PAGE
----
• Soul mates: weeknight pork ragu; grilled merguez and fennel; tomato sauce; poached eggs

Chicken stock

  • Appearance: amber and golden, like honey; bumpy and grainy
  • Flavor: tastes like chicken—no, seriously, this tastes like straight-up chicken
  • Pros and cons: turns even boxed stock into something intense; perhaps too intense (solution: dilute with water)
  • Seasonings: black or white pepper; crushed red pepper flakes; minced garlic
  • Mix-ins: butter or olive oil; minced woodsy herbs, like rosemary or tarragon
  • Soul mates: confident vegetables, like roasted mushrooms, or spicy, saucy chicken

Vegetable stock

  • Appearance: even darker than the chicken, like maple syrup; bumpy and grainy
  • Flavor: corny and vegetal, each uplifting the other, like a duet
  • Pros and cons: vegetarian and flavor-forward; might distract from toppings (solution: dilute with water)
  • Seasonings: black or white pepper; crushed red pepper flakes; minced garlic
  • Mix-ins: butter or olive oil; minced, soup-y herbs, like thyme, parsley, dill, rosemary
  • Soul mates: big-personality meats and vegetables

Whole milk

  • Appearance: quite pale and opaque; smooth, barely detectable grains
  • Flavor: creamy and rich, mostly milky, with corn somewhere in the background
  • Pros and cons: amps up coziness for wintry recipes; adding cheese would be overkill
  • Seasonings: black or white pepper; crushed red pepper flakes; minced garlic
  • Mix-ins: none, too rich for any more fat
  • Soul mates: hearty, meaty recipes that throw caution to the wind


  • Appearance: somehow even paler and more opaque than the whole milk; even smoother, too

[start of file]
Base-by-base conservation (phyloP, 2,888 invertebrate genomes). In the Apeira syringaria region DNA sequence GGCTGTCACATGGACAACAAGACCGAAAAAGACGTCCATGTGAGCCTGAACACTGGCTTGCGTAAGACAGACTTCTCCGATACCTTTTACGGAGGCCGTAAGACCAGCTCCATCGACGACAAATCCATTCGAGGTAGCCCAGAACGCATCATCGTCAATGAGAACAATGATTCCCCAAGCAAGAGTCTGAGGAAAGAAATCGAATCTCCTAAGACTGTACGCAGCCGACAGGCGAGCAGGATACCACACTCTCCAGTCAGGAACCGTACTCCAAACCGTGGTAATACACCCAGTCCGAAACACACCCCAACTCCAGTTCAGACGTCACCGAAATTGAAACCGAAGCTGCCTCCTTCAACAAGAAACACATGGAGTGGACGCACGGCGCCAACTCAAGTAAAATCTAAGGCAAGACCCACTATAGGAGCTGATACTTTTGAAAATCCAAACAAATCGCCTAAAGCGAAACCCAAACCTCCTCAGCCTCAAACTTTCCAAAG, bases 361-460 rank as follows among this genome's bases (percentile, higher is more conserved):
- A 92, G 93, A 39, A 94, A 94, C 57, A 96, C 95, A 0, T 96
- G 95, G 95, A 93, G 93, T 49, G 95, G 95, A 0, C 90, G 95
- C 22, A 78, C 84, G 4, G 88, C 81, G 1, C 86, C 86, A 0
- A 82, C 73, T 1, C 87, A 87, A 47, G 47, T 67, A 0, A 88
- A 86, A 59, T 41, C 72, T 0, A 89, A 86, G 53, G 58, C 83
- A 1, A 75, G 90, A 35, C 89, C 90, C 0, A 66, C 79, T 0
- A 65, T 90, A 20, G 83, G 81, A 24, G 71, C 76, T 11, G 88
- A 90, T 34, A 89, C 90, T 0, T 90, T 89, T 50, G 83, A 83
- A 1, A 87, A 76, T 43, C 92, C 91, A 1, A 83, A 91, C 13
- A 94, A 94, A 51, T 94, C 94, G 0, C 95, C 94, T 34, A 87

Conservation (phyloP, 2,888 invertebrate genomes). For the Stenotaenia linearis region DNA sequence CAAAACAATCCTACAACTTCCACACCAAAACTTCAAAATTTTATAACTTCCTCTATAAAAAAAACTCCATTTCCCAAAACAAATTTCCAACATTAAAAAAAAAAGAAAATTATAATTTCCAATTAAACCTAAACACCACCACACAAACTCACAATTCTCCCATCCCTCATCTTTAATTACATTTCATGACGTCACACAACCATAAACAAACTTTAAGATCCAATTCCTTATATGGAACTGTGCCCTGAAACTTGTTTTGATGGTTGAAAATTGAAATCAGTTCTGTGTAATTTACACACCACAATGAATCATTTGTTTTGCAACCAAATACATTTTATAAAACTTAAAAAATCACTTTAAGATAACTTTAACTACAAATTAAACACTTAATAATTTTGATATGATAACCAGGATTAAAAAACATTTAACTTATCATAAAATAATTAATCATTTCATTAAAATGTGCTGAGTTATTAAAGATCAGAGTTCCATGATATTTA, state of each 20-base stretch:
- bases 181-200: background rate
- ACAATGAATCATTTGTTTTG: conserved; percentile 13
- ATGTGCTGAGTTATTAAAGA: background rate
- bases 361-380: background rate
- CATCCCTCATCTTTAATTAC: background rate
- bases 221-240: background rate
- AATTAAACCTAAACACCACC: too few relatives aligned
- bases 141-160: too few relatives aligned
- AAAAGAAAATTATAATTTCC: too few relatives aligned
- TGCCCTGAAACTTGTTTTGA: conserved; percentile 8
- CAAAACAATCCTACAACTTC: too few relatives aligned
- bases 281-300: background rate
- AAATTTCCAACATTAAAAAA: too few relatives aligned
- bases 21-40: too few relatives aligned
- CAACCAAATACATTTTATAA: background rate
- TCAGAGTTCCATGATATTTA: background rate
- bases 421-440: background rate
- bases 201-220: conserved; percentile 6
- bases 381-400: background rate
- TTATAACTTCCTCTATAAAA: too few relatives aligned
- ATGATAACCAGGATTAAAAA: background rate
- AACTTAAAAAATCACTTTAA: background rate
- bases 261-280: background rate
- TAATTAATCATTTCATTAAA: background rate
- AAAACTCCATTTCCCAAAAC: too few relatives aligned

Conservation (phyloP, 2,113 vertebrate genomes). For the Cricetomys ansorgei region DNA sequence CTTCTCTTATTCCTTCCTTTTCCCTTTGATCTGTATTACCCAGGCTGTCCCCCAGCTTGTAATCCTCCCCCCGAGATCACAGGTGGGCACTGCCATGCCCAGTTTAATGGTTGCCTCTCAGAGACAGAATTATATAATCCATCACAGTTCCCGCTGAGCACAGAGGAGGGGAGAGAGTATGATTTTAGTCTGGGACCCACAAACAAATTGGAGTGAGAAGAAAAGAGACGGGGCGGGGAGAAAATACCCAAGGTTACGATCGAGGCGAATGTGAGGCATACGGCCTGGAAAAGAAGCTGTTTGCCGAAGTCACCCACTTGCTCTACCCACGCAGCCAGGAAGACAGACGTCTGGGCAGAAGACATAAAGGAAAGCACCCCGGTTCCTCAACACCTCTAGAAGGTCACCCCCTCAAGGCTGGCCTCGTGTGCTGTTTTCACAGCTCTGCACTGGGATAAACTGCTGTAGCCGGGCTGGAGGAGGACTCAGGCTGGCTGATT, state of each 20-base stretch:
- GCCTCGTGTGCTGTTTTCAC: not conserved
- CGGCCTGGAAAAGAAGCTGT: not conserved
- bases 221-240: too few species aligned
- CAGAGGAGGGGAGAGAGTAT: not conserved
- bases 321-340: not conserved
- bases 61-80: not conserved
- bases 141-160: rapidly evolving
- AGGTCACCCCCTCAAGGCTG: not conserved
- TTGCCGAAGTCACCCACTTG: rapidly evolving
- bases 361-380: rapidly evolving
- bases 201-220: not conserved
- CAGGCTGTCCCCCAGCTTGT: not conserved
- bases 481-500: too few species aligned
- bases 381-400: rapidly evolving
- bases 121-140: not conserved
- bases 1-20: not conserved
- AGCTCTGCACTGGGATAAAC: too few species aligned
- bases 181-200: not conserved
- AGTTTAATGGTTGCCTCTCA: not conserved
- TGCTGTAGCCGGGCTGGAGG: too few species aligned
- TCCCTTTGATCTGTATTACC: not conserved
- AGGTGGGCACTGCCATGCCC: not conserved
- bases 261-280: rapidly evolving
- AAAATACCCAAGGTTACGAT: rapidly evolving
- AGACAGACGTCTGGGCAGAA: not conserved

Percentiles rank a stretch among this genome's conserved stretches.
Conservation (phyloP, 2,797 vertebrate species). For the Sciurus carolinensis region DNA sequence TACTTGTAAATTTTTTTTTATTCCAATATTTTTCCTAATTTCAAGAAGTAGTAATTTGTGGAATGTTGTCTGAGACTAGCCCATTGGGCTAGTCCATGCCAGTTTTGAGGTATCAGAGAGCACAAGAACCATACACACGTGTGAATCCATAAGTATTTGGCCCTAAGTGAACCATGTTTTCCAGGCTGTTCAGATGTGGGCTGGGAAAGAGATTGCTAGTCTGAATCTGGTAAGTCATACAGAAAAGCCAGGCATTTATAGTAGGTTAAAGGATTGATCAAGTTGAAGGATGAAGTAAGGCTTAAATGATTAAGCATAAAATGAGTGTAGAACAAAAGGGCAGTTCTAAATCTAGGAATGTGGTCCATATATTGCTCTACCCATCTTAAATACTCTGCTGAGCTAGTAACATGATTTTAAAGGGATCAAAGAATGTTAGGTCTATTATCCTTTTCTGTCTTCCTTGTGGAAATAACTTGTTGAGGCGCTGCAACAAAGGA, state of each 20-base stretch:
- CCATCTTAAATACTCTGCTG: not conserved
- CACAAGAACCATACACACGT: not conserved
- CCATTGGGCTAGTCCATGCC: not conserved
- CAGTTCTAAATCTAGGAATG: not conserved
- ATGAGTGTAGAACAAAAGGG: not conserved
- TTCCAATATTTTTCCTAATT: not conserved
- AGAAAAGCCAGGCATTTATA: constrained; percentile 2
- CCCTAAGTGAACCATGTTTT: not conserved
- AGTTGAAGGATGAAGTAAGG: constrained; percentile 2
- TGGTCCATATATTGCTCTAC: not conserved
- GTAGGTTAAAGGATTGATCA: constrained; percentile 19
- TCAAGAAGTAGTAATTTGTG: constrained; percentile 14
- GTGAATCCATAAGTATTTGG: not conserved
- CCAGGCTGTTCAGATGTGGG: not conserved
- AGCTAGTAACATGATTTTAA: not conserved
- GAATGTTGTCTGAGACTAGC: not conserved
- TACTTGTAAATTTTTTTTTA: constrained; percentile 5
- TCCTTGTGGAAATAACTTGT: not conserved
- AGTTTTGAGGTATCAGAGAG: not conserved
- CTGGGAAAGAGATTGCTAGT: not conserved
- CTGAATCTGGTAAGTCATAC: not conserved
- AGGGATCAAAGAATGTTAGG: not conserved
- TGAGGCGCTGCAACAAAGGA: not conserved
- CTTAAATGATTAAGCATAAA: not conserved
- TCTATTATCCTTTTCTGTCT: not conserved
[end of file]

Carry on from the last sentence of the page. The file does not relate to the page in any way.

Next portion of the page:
• Flavor: so creamy and so rich, might as well be eating pudding
  • Pros and cons: dessert-able polenta (a thing!); too much for anything savory
  • Seasonings: none, this has enough going on already
  • Mix-ins: same as above
  • Soul mates: fresh fruit, especially berries; drizzles of honey or maple syrup; hunks of dark chocolate or chocolate-nut spreads; dollops of jam


  • Appearance: pale and buttery in hue; smooth, barely detectable grains
  • Flavor: holy cow, this is tangy! reminds me of yogurt pasta, polenta-fied
  • Pros and cons: this could go sweet or savory; maybe too tangy for some (solution: dilute with whole milk or water)
  • Seasonings: none, this has enough going on already
  • Mix-ins: same as above
  • Soul mates: fruity, breakfasty situations; any entrée you’d dollop with yogurt

Coconut milk

  • Appearance: pale and buttery, like the buttermilk, but with a sheen, even a shimmer!
  • Flavor: super coconutty, with a subtle corniness
  • Pros and cons: has its own personality; needs a relatively lean topping
  • Seasonings: none, this has enough going on already
  • Mix-ins: same as above
  • Soul mates: black beans, avocado, and fried plantains; jerk chicken or pork; spicy seafood

What's your go-to way to cook polenta? Tell us all about it in the comments below!

See what other Food52 readers are saying.

  • LeeAundra Keany
    LeeAundra Keany
  • Erica
  • Maryfran Johnson
    Maryfran Johnson
  • patricellen
  • BakerBren
Emma was the food editor at Food52. She created the award-winning column, Big Little Recipes, and turned it into a cookbook in 2021. These days, she's a senior editor at Bon Appétit, leading digital cooking coverage. Say hello on Instagram at @emmalaperruque.


LeeAundra K. April 13, 2019
I use whey, the stuff left over from my homemade ricotta. For me, it is a sensational cooking liquid for polenta - creamy but not too rich. It also works for sweet or savory. Interested if anyone else uses it and how they feel it compares.
Erica June 6, 2018
I use Giustos polenta which is very coarse, mix in water and milk (generally half and half), stir a bit on the stove and add tons of sharp cheddar cheese when it's just about done. I don't use as much liquid as most people have noted, but per the first Moosewood Cookbook, I always soak the polenta in some water while I'm getting everything else ready and it doesn't really ever take more than 15-20 min.